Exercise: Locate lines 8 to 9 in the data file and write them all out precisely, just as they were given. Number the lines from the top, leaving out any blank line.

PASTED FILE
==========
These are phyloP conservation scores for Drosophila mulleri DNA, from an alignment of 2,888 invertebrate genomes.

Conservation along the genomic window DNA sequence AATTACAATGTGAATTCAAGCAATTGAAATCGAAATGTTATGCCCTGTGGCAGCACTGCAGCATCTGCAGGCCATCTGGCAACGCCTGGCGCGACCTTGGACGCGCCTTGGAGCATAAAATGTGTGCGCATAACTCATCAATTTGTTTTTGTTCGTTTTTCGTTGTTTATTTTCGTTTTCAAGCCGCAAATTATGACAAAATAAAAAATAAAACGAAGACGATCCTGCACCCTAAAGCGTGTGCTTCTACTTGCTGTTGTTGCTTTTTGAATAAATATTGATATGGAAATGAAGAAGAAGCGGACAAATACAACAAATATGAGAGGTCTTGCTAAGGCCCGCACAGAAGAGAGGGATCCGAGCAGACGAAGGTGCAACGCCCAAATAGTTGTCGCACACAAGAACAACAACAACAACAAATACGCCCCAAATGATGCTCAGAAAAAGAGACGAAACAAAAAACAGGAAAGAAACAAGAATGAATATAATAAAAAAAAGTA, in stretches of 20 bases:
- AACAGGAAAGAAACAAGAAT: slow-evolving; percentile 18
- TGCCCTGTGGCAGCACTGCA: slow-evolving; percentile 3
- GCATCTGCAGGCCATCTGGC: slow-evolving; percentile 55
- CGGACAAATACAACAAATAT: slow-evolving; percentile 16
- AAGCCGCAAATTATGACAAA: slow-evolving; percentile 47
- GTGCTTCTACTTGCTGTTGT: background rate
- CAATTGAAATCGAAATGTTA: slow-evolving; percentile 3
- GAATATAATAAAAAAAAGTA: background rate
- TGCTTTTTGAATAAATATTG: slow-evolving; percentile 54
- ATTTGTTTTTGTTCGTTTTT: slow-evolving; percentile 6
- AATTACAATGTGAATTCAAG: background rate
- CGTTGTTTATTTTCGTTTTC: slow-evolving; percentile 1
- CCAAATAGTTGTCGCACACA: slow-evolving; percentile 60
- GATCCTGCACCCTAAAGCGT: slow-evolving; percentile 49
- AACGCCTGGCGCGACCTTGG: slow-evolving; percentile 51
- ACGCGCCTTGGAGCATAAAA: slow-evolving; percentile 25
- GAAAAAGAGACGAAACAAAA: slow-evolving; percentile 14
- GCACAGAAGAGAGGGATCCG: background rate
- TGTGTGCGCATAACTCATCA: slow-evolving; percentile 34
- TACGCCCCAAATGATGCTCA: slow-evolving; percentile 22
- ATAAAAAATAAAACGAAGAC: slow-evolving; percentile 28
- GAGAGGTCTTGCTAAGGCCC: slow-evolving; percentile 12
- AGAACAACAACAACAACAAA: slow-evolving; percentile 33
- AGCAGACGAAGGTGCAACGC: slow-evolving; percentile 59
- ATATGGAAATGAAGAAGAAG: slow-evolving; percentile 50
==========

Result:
- GTGCTTCTACTTGCTGTTGT: background rate
- CAATTGAAATCGAAATGTTA: slow-evolving; percentile 3